By: Laura Coulter, RCM – Property Manager, Hamilton
From the WB Condo Connection, Volume 8, Issue 4
‘Long may it wave, and grace our own
Blue skies and stormy weather,
Within my heart, above my home,
The Maple Leaf forever!’
From: ‘The Maple Leaf Forever’, by Alexander Muir, 1867
As we approach the momentous occasion of Canada’s 150th birthday, many condo owners are beginning the conversation on how to celebrate. Directors have discussed red and white garden plantings, social events and the classic homage of the waving Canadian flag. This discussion circles to the question of “what do our existing rules implicate?” and, “do they impede our right to celebrate?” Frequently we see language contained in the Rules and Regulations stating: ‘no owner shall hang or display articles from their balcony’ or ‘no owner shall erect signs or advertisements in their exclusive use areas.’ Given the circumstances, to not clarify the rules may create the feeling of interference with patriotism and the right to display our ‘Canadiana’ as we see fit. So, what is a Board to do?
Firstly, legislation outside of the condo world should be consulted. The National Flag of Canada Act provides that: ‘All Canadians are encouraged to proudly display the National Flag of Canada in accordance with flag protocol’ (s. 2(1)); and, ‘Every person who is in control of an apartment building, a condominium building or building in divided co-ownership or another multiple-residence building or a gated community is encouraged to allow the National Flag of Canada to be displayed in accordance with flag protocol.’ (s. 2(2)).
Specifics on flag protocol can be found on the Government of Canada’s website under Culture, History & Sport (www.canada.ca/en/services/culture).
Back in the Condominium Act, 1998, we see that under Section 58(2): The rules shall be reasonable and consistent with this Act, the declaration and the by-laws.
Owners may feel that given the circumstances, prohibiting the display of a Canadian flag may not be reasonable. So to not curtail an owner’s wish to participate in Canada Day, the Board may adopt a new rule in order to clarify their existing rule. They may also wish to enact certain parameters around displays and events.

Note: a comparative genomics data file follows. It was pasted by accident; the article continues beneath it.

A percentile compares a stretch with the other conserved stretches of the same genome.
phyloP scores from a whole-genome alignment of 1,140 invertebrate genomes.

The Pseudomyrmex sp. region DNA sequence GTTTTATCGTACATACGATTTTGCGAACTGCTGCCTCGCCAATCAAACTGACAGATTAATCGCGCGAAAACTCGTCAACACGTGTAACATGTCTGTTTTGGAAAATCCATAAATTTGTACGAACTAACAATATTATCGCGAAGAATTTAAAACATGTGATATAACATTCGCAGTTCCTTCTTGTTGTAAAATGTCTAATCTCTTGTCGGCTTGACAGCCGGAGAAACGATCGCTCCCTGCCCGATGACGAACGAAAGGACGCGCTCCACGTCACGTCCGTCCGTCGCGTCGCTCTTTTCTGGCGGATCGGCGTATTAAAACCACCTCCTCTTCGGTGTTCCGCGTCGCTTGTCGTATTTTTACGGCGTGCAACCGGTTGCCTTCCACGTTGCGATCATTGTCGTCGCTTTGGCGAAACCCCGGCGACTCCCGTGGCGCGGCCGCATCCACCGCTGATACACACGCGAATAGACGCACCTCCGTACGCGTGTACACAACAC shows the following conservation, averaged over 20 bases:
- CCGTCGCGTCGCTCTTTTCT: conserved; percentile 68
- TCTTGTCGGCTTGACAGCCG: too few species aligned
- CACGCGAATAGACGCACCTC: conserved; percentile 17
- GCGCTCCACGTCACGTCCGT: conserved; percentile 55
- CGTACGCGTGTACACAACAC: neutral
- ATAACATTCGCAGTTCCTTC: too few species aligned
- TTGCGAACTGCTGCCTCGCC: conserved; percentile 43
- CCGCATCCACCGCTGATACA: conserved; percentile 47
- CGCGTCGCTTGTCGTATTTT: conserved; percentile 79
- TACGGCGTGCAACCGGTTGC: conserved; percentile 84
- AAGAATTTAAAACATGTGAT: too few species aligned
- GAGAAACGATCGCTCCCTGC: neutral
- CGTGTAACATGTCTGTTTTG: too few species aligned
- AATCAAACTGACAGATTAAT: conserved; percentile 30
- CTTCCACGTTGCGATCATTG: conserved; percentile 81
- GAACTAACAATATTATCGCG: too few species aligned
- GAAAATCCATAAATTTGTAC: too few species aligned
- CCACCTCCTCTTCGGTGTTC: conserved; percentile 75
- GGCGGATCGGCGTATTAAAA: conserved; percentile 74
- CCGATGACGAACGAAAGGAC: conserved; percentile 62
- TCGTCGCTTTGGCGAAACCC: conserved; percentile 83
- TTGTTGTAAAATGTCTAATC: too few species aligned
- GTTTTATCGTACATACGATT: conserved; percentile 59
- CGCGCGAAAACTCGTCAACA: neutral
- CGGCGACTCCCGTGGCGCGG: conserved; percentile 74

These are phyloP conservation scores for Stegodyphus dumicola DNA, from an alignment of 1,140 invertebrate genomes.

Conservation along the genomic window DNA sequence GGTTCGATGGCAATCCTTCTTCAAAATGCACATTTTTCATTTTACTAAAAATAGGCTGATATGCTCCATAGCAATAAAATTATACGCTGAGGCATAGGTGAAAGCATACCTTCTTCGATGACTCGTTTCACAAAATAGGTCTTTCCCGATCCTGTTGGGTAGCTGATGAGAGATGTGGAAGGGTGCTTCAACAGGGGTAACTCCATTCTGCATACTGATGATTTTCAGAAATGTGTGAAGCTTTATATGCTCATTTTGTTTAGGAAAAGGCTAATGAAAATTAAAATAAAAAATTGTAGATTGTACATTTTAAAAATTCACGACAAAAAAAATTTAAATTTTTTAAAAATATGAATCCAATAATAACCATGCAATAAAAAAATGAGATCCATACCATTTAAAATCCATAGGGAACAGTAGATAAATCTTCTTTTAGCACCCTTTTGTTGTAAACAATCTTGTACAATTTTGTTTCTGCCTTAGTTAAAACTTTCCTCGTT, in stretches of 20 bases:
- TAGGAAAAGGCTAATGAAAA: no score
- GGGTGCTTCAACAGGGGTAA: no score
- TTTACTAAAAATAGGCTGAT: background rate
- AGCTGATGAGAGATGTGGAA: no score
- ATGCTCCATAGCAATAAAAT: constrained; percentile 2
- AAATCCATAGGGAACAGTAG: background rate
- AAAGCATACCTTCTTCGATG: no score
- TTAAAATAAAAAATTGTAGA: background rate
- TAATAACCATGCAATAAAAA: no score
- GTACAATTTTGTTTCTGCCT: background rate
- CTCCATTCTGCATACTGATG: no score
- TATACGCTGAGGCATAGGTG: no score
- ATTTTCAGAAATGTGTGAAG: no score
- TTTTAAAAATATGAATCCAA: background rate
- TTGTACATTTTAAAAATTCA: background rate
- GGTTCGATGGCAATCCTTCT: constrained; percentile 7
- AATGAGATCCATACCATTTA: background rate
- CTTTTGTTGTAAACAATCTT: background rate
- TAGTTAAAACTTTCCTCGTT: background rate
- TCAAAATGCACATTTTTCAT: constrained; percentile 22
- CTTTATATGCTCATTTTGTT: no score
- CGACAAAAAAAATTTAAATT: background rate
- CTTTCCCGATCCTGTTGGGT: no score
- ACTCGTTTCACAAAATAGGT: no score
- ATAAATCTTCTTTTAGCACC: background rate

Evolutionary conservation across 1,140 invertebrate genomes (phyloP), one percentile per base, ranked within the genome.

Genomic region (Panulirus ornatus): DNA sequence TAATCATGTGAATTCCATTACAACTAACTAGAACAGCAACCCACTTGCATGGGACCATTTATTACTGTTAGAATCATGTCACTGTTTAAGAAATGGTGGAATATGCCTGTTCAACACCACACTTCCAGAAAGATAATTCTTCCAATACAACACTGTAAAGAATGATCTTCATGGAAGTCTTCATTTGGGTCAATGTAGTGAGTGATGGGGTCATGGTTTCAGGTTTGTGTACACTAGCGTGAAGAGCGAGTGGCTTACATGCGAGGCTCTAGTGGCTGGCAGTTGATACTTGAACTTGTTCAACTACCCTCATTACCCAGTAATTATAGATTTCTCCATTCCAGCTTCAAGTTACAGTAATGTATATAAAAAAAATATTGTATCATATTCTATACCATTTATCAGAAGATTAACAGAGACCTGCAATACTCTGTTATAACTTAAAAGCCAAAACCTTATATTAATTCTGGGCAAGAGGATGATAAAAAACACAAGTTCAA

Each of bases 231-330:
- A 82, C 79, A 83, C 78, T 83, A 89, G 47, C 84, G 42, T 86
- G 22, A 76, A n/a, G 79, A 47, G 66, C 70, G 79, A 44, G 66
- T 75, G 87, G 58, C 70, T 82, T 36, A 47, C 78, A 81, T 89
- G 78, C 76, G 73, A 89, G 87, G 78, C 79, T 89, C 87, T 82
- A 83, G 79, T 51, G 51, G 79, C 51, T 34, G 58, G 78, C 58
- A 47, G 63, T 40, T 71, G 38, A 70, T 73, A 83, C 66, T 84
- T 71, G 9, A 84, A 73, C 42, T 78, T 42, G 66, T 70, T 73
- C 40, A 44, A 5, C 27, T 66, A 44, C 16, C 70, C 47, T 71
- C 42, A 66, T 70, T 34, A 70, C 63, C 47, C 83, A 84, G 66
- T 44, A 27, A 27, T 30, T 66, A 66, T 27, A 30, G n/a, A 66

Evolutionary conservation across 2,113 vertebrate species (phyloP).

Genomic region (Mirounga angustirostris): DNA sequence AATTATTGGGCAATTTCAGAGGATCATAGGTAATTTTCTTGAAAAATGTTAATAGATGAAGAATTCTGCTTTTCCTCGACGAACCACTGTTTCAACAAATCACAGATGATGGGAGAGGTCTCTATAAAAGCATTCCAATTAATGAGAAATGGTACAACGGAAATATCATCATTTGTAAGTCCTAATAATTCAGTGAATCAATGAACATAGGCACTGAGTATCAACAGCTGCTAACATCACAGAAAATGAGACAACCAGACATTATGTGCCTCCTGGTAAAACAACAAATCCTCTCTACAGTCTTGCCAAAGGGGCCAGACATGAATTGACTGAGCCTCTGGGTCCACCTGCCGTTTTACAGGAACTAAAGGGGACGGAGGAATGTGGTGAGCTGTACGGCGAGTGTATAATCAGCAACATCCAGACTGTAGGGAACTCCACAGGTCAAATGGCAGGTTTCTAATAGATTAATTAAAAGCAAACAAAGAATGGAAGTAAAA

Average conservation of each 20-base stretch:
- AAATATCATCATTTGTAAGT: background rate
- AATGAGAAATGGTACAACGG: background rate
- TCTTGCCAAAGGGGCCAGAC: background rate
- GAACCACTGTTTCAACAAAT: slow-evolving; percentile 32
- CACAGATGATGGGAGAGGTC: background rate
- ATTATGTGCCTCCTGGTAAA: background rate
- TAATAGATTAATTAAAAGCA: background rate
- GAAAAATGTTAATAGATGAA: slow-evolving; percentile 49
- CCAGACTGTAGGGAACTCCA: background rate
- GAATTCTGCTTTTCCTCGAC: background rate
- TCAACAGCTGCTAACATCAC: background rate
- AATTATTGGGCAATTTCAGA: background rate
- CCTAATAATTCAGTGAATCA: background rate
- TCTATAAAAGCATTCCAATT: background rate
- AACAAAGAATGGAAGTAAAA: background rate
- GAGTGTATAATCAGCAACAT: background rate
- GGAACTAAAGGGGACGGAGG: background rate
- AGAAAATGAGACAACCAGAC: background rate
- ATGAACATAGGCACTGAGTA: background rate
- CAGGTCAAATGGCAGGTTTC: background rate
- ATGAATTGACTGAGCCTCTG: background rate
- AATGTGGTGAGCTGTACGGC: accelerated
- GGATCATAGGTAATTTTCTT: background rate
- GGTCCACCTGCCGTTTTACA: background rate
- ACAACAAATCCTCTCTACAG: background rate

Some suggestions may be:
- stating an acceptable timeframe an owner can have their display up
- restrictions on size and location of the display
- clarifying that flags or signs may be hung from inside the unit, but not on the exterior
- ensuring that owners are not drilling or nailing into the common element façade
- ensuring all hanging flags are securely fastened using a specific method
- clarification as to when the rule is applicable e.g: to only the 150th anniversary, or Canada Day annually?
Implementing these rules will ensure that the Corporation does not contravene any legislation and allows the Directors to ensure that the building or site is decorated with pride and some added discretion. But is this just the tip of the Newfoundland iceberg?
One Director has already added to the discussion, asking, “But what about St. Patrick’s Day? As a good Irish ex-pat, can I proudly hang the flag of Ireland?”
Boards may be wise to not only discuss Canada Day, but also at least take into consideration other requests that may follow. The generality (all flags and national displays) or specificity (only the Canadian flag) of the Rule should be geared toward the present and future owners. Part of the beauty of Canada is our diversity and inclusivity to all nations. Boards may be wise to properly explore and understand the neighbourhood demographic, and take this into account as part of the process. Legal consultation on this matter is always advisable.
As our anthem so proudly declares “The True North strong and free”. Yes, free even to display our nation’s pride in our home – with a little discretion that is!